If today LDS taught in an environment of polytheism, they would also presumably focus on "one true and living God", as opposed to the idol gods of man.

Nicean teaching (forgive me if I butcher this) tries to reconcile the "one God" of the Old Testament and the three persons of the Godhead that are taught in the New Testament by saying that there are in fact three persons, but behind the scenes they are actually the same "essence" and that "essence", in full, is God. This teaching got defined in an environment where the false doctrines of the day were modalism, denying of Christ's divine nature, denying of Christ's human nature, and so on. If the false doctrines of the day were different, there is a good chance the creed could look quite different by stressing other points.

LDS are now in an environment where the Nicean teachings are the mainstream, so there is somewhat a focus on the distinctive teachings, which is that, yes there are three persons. Period. Christ has a fully divine, and a fully human nature, and so on. Basically most of what Nicea cared about, but no mystical "shared essence" to somehow save face regarding "monotheism". Simply three persons working as one. Not three Gods with different agendas like you would expect in polytheistic religions. Not three Gods that will answer your prayers differently. One God, three persons. The main reason why "Godhead" is used as term instead of "God" is because it would be confusing in a Nicean environment. The same goes for "personage". I am reasonably sure that word would just be "person" if not for the fact that word is already taken by Nicean doctrine, and reusing it would be confusing.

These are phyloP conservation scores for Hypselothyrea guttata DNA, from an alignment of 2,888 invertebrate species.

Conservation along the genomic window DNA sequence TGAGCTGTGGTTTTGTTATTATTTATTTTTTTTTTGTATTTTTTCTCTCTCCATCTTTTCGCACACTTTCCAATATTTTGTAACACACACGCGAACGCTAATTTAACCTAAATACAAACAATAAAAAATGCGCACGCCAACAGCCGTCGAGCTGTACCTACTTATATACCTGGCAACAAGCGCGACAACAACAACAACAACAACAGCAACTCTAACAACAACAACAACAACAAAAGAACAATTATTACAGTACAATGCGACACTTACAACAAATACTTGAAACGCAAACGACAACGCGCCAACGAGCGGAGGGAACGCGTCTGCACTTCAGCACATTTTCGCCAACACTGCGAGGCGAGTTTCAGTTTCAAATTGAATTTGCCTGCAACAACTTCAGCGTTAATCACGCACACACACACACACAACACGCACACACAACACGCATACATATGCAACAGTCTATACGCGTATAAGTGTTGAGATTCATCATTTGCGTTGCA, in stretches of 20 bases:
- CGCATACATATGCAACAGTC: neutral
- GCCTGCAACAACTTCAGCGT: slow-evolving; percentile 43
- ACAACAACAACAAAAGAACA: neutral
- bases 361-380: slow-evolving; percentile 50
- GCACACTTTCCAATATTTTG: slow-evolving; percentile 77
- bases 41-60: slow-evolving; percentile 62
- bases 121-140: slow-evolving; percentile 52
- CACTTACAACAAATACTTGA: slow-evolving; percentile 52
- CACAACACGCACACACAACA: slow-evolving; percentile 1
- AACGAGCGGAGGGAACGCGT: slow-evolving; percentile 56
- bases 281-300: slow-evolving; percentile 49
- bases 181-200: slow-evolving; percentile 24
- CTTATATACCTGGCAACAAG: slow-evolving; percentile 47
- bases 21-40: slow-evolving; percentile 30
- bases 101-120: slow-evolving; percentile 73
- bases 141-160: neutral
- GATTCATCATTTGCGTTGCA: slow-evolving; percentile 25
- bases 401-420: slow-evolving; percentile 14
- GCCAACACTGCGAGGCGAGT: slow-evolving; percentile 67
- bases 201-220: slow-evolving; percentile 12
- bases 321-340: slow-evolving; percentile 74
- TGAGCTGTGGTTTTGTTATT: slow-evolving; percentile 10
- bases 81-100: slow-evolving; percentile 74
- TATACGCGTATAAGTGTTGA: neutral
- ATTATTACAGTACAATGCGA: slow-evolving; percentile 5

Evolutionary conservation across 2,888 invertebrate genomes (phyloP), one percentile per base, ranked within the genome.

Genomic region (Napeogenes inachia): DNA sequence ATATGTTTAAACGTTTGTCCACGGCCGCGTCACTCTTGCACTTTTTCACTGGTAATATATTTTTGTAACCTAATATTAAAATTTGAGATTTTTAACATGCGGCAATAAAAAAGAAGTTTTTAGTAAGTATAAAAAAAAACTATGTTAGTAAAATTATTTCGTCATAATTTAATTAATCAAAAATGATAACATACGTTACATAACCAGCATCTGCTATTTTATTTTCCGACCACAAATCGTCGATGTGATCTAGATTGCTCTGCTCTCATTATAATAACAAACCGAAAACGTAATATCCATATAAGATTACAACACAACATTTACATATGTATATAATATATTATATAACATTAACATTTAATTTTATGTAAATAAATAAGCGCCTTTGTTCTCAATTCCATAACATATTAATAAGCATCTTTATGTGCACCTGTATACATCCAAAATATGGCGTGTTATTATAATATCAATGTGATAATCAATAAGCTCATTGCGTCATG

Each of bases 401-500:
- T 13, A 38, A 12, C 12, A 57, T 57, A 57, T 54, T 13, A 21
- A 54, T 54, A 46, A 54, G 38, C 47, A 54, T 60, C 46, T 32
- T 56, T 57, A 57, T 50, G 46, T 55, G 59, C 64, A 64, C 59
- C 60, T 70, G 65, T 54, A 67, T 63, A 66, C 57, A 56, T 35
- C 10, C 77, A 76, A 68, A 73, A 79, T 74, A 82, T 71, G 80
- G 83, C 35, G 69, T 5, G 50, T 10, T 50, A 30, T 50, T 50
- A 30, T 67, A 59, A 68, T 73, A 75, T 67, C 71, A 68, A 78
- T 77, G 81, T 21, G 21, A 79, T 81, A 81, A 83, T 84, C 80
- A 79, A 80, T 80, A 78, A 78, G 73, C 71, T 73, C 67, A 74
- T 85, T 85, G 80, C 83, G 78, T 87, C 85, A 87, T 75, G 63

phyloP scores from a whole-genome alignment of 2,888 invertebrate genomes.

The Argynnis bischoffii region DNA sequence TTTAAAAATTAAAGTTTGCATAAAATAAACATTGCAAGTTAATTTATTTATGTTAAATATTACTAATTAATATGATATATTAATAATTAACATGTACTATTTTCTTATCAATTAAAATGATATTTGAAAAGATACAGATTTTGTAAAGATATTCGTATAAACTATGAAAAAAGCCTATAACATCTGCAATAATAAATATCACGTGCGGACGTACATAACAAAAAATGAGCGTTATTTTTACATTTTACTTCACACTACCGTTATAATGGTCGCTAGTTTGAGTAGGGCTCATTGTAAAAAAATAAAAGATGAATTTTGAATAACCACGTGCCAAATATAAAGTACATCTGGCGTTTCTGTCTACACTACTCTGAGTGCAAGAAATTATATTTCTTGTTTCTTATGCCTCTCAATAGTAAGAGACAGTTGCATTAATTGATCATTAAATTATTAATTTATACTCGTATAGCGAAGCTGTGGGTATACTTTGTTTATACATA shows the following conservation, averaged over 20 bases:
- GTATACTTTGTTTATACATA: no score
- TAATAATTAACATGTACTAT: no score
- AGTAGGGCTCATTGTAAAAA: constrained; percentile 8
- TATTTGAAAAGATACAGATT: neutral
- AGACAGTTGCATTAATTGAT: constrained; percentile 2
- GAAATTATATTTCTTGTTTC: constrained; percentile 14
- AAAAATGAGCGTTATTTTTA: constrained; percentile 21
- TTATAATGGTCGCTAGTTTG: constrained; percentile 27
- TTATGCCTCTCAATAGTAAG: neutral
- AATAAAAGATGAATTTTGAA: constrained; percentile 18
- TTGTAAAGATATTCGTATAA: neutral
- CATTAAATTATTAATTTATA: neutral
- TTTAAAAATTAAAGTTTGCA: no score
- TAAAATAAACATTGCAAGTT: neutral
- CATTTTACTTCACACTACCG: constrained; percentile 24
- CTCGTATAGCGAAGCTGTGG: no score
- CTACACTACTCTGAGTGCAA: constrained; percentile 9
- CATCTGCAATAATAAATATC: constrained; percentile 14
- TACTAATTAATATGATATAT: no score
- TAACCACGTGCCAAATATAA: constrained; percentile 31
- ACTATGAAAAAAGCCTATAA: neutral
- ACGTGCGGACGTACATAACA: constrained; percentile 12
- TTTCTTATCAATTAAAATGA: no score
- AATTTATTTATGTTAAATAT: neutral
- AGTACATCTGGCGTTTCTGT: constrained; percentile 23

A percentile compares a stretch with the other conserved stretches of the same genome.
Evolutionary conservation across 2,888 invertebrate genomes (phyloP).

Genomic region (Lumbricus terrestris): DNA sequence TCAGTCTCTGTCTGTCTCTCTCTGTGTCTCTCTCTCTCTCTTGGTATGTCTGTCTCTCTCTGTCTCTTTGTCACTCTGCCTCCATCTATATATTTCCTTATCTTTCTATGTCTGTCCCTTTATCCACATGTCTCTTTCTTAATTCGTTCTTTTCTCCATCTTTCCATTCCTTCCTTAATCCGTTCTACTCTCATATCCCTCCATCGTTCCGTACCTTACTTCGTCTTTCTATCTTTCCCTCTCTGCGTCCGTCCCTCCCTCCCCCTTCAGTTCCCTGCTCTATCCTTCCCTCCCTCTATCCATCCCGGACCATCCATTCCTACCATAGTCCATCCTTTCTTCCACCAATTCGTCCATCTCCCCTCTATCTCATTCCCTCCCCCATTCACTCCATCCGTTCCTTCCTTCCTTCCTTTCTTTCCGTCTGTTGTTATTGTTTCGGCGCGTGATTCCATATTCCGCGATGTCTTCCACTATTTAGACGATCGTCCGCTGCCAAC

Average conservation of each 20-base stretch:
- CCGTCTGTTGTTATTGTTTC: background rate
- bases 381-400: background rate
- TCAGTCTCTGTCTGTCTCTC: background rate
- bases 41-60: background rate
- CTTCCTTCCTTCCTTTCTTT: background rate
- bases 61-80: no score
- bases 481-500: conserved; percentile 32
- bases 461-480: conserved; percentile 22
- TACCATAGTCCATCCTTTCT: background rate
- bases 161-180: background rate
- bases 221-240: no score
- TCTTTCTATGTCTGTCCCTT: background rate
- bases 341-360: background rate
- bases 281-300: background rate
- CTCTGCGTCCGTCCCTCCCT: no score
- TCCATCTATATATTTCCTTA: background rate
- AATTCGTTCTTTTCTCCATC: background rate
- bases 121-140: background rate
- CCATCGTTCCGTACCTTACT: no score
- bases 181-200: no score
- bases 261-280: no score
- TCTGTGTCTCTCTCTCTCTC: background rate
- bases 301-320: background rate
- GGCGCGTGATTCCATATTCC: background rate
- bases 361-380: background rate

The problem with the Nicean creed is, among others, that it makes God an unknowable, mysterious entity, and by that reduces man to mere creatures, instead of literal children of God made in his image. We are told in the Bible that we should become perfect like He is, that we will be heirs together with Christ, but how is that believable if man is, even resurrected, fundamentally different from God.

Also, it's simply not how God chose to reveal himself to Joseph. So it was important to stress what was wrong in the minds of the contemporaries about who is God, just as in the time of the Nicean creed, the focus was on whatever the false doctrines of the day were (they did what they could, they just lacked the revelation necessary to get it right).

Towards polytheistic views, one God. Towards Nicean views, still one God(head) but three separate, individual, persons(personages), and nothing mysterious going on in the background.

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  • @depperm Thanks for the edit, that link is a great fit for this answer.
    – kutschkem
    Commented Mar 30, 2022 at 14:05
  • np, thought a relevant LDS source would help make this more doctrinal explanation than opinion.
    – depperm
    Commented Mar 30, 2022 at 14:15